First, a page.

2004, 82 min, Video
In their profoundly humanist documentary film This Land Is Your Land (2004), Lori Cheatle and Daisy Wright explore the pervasive influence corporations are exerting on life in America. In archival footage and recorded testimonies (the filmmakers traveled across the country interviewing people for more than three years), they trace the impact of corporate power on individual lives, the social fabric, and the very principles of democracy. In the first part of the film, Cheatle and Wright document the ubiquitous presence of corporate logos as well as our susceptibility to branding and the extent to which such forces are internalized: one interviewee declares that she is going to be herself, “not this walking, talking billboard,” all the while wearing an Old Navy T-shirt and a Nike baseball cap.
Gradually moving on to graver issues, the filmmakers address the consequences of foreign outsourcing, the dwindling resources of the middle class, and the increasing gap between rich and poor. A former paper mill worker and union leader testifies to the dramatic consequences of losing his job a few years shy of retirement and the subsequent struggle to make ends meet by juggling multiple low–paying jobs with no health–care benefits. In their historical examination of corporate power, Cheatle and Wright contend that the founding of the United States actually sprang from anticorporate sentiment: colonial merchants launched the Boston Tea Party as a protest not only of British taxation policies but of the unfair trade advantages granted to Britain’s East India Company.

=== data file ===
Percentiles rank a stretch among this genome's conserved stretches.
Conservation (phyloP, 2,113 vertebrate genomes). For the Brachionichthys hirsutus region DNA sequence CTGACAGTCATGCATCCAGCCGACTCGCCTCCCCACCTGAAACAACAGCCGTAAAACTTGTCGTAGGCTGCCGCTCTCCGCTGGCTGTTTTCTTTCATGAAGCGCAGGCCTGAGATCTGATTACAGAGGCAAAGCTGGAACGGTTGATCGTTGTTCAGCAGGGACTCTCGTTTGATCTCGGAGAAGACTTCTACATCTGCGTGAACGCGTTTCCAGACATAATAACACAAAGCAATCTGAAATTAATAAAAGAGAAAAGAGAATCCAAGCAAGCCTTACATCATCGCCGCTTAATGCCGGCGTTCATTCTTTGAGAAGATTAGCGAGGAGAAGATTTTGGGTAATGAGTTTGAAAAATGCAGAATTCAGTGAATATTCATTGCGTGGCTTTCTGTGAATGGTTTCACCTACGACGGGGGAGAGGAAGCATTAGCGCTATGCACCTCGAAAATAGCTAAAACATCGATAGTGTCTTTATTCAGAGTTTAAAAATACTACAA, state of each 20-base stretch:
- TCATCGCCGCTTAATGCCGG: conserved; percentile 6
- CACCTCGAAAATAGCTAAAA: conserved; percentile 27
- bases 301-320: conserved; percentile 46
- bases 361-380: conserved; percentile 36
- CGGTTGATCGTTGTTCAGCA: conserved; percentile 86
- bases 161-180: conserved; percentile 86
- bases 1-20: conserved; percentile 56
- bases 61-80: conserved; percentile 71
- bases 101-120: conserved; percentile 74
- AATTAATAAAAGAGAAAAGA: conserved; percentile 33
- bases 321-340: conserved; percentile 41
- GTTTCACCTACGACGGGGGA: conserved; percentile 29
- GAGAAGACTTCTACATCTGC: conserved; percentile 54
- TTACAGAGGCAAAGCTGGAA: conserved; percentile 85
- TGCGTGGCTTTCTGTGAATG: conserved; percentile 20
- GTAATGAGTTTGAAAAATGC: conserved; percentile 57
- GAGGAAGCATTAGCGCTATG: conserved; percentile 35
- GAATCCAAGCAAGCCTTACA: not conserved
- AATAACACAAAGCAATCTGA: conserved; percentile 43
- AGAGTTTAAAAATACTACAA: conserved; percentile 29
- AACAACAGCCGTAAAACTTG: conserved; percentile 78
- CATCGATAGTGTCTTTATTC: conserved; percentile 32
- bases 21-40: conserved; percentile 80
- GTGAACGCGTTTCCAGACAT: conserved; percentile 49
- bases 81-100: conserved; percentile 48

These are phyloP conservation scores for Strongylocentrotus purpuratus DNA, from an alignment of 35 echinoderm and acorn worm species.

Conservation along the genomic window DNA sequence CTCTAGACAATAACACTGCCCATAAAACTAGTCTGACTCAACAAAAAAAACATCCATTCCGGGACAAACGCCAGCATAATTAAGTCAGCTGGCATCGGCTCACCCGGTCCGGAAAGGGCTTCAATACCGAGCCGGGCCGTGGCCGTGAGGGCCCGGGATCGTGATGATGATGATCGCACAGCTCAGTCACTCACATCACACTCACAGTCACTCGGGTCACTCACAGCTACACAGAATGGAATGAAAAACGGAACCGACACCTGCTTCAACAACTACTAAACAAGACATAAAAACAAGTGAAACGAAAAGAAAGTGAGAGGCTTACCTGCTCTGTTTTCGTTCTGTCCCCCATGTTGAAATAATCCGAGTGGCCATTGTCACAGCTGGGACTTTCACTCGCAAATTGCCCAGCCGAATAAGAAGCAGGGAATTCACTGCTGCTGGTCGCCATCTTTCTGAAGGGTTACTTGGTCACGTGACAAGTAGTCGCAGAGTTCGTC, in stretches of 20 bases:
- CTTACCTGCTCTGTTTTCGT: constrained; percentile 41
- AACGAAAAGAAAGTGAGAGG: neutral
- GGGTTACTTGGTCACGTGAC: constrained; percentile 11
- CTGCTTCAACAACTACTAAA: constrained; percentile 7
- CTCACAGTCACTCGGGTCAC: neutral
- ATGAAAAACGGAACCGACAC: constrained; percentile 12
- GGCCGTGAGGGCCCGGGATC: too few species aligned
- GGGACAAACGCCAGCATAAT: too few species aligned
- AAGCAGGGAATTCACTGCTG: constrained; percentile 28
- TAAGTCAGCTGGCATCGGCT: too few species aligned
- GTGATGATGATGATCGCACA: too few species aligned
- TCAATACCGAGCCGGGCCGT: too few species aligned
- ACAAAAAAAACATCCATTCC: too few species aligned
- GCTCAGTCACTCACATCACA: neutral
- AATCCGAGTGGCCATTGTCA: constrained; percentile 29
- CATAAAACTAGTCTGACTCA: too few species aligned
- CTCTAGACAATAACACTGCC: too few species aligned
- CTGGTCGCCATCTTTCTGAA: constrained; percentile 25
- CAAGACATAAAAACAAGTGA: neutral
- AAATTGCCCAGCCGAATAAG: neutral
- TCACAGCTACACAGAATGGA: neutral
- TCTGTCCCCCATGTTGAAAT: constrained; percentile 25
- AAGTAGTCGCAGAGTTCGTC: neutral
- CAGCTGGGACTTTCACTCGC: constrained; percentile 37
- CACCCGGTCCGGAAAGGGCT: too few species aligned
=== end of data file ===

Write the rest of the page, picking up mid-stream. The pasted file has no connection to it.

At the heart of Cheatle and Wright’s film are the stories of individual people who have beaten the odds in their battles against corporate dominion. Father Tryphon, abbot of a Russian Orthodox monastery in Washington State, recounts his battle with Starbucks over the monks’ production of a “Christmas Blend” coffee roast (the term had been trademarked to the corporation). San Francisco activist Mark Kasky won the right to bring a false–advertising lawsuit against Nike, which the company had tried to defend by claiming protection under the first amendment right of free speech. Essentially optimistic in their viewpoint, Cheatle and Wright fall squarely on the side of David taking on the corporate Goliath, issuing a celebratory acknowledgment of small acts of resistance and an impassioned call to action.